Cycling eyewear's not just for looking cool; it protects your eyes from harmful UV light and flying insects, dust and other crud.
Glasses designed for cycling usually cover more of your face than fashion eyewear for better protection, and use tougher lenses.
Many manufacturers offer interchangeable lenses so you can tailor the glasses for the conditions.
Photochromic lenses automatically darken in bright sunlight so you can use the same glasses in a range of conditions.
Need prescription glasses? Most top eyewear makers offer them; ask your optometrist.
Why wear cycling sunglasses? Besides being a fashion accessory, cycling sunglasses shield your eyes from bright sunlight and harmful UV rays, and also offer protection from the wind, rain, dust, grit and bugs that can impair your vision.
What should you look for in a pair of cycling sunglasses? Well they differ from regular sunglasses in that they have a wraparound design so they sit closer to your face. The frames are usually thinner and they're made from lightweight and durable materials, and the lenses are lighter too, typically shatterproof and they come in a vast rainbow of tints to suit different lighting conditions.
> On a budget? Read our roundup of the best cheap cycling sunglasses with glasses from £9.49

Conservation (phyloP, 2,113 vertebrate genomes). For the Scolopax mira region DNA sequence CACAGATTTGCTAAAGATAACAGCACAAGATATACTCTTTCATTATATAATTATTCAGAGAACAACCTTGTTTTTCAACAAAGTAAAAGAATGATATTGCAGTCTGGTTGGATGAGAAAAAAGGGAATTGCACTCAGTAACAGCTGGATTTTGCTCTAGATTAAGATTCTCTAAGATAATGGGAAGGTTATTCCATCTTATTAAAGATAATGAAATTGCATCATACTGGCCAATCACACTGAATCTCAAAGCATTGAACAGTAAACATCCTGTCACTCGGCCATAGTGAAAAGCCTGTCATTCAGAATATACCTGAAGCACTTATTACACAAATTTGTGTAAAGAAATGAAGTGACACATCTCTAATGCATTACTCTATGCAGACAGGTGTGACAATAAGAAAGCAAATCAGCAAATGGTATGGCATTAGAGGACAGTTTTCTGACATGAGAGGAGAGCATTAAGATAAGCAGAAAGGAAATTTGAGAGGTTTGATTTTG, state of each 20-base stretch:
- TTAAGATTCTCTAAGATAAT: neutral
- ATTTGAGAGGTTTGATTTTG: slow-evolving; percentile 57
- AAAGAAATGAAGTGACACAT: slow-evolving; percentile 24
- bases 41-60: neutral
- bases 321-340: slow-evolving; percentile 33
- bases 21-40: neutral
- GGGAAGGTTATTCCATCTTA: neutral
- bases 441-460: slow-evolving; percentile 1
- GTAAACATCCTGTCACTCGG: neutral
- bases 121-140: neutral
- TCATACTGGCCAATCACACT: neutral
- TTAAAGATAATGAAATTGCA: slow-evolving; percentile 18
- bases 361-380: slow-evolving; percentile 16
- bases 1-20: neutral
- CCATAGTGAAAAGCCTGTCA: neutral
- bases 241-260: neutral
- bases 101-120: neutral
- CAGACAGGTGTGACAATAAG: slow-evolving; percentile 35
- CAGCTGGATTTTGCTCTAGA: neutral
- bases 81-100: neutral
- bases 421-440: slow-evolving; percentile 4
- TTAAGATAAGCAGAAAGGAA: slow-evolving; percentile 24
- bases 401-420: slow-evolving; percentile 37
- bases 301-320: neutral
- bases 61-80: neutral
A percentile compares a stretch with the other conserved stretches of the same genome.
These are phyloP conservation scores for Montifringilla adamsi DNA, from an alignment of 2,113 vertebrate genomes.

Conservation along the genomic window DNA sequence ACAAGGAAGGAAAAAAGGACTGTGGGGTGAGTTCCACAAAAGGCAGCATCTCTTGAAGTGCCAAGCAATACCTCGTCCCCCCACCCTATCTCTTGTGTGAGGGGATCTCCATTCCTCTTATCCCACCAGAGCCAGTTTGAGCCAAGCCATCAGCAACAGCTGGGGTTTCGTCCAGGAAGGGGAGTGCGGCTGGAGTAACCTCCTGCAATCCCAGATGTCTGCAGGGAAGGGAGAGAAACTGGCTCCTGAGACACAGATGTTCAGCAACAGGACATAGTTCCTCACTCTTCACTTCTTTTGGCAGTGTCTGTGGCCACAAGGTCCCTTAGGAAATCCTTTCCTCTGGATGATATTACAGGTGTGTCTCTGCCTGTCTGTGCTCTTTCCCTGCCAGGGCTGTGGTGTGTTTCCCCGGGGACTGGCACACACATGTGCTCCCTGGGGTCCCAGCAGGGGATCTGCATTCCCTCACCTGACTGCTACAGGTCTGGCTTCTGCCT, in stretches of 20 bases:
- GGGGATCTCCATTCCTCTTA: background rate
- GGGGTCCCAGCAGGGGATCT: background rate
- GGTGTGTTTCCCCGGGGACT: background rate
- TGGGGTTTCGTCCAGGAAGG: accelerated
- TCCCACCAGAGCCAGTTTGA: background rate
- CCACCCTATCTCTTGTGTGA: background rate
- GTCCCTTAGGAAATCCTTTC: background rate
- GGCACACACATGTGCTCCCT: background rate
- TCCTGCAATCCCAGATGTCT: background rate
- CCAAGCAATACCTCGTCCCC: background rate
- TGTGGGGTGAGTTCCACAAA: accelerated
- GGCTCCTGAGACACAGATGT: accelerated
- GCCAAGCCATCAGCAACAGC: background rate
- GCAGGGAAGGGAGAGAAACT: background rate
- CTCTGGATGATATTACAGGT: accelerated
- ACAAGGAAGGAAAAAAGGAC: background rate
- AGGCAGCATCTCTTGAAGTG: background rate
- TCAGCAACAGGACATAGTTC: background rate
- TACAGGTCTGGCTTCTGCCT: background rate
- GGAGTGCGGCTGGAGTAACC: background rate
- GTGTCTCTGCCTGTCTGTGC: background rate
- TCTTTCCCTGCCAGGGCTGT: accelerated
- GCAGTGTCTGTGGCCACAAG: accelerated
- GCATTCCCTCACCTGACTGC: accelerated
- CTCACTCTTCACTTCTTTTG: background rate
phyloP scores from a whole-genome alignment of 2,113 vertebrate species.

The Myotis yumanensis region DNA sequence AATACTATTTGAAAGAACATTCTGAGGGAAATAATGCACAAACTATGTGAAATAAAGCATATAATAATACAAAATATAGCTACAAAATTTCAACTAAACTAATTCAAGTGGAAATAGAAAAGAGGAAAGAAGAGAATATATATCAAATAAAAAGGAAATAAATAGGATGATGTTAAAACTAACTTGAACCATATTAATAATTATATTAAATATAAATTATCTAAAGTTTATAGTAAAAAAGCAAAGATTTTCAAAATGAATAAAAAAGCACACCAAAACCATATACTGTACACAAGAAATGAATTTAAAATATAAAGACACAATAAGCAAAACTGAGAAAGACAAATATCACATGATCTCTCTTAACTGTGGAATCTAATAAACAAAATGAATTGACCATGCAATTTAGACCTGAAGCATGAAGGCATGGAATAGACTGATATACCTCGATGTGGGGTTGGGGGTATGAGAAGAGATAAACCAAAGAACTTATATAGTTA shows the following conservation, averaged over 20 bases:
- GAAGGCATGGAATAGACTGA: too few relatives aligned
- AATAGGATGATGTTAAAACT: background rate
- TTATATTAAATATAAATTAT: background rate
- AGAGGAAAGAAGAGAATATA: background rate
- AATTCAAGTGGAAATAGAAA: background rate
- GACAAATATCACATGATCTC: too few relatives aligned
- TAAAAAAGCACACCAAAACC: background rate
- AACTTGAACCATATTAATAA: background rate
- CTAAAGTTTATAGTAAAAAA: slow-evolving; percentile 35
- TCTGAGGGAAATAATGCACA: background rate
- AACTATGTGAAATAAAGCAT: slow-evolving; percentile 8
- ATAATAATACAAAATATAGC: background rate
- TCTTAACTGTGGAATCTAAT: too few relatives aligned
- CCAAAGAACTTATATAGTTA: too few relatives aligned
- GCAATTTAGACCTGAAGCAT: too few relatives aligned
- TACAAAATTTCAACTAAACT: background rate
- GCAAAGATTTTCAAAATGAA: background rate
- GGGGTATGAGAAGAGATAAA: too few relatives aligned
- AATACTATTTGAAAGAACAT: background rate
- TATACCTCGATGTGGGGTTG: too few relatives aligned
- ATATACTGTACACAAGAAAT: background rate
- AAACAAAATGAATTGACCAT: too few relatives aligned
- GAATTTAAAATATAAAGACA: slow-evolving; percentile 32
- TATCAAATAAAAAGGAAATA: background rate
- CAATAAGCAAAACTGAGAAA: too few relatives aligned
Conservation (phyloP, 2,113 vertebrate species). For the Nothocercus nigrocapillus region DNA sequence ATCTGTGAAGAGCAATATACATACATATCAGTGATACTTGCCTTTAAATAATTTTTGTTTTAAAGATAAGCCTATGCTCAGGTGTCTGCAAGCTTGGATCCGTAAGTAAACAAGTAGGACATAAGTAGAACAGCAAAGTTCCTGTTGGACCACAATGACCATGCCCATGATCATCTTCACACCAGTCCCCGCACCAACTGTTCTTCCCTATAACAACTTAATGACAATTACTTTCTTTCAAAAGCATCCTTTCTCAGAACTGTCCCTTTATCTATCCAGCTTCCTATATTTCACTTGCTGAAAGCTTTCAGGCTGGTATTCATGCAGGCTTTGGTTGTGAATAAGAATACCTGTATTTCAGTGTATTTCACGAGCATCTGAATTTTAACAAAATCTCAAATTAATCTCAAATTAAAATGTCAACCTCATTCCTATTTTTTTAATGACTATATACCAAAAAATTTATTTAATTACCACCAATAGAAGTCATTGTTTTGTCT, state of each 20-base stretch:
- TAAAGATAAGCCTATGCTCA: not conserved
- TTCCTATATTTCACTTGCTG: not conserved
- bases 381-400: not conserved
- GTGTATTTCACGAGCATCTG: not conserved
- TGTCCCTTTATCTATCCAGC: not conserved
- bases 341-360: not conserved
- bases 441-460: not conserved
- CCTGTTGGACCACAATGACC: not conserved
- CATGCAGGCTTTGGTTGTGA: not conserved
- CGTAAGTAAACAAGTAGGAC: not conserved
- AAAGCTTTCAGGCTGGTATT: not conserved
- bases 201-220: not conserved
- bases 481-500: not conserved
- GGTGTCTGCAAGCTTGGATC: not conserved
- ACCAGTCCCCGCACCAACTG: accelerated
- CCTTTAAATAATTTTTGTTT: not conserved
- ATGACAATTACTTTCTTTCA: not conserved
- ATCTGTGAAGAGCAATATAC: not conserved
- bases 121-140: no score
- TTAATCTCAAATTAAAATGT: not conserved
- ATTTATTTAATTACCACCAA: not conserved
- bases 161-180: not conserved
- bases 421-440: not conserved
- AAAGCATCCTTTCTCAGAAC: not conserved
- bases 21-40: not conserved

> Looking for a bargain? We've found half a dozen great deals where retailers have cut up to 61% off their glasses.
Fit is the key criterion when choosing a new pair of cycling sunglasses. They need to be comfortable with no pinch points or excessive tightness, and they need to sit close to your face and not obscure your vision. Some manufacturers offer sunglasses in a narrow design or a women-specific fit, but the vast majority of sunglasses are unisex with a one-size-fits-all design. For that reason, it's always a good idea to try some on before you buy and choose the glasses with the best fit.
Fit can sometimes be adjusted to preference. Some sunglasses have adjustable arms and nosepieces that can tailor the fit, and some have interchangeable rubber parts that can customise the fit even further. You want the sunglasses to be stable so they don’t bounce around or slip forward. The rubber contact points will help the glasses stay put when you sweat a lot. Generally, a sign of good fit is that you forget you're wearing them when you're cycling.
Arms can be flexible or rigid, Most are covered with a rubber material to grip your head and stop them moving about. When you're trying on a pair of glasses, it's worth doing so with your helmet on, as some glasses can foul the straps and retention systems of some helmets. The nose piece can either be fixed or adjustable, some glasses come with several differently sized rubber nosepieces so you can get the fit just right.
Lenses come in a huge range of tints and colours from dark black to protect your eyes in bright sunlight, to yellow for boosting contrast in poor light. Clear lenses are good for riding at night. There's now so much choice that it can be a little bewildering picking the right lenses for the particular conditions.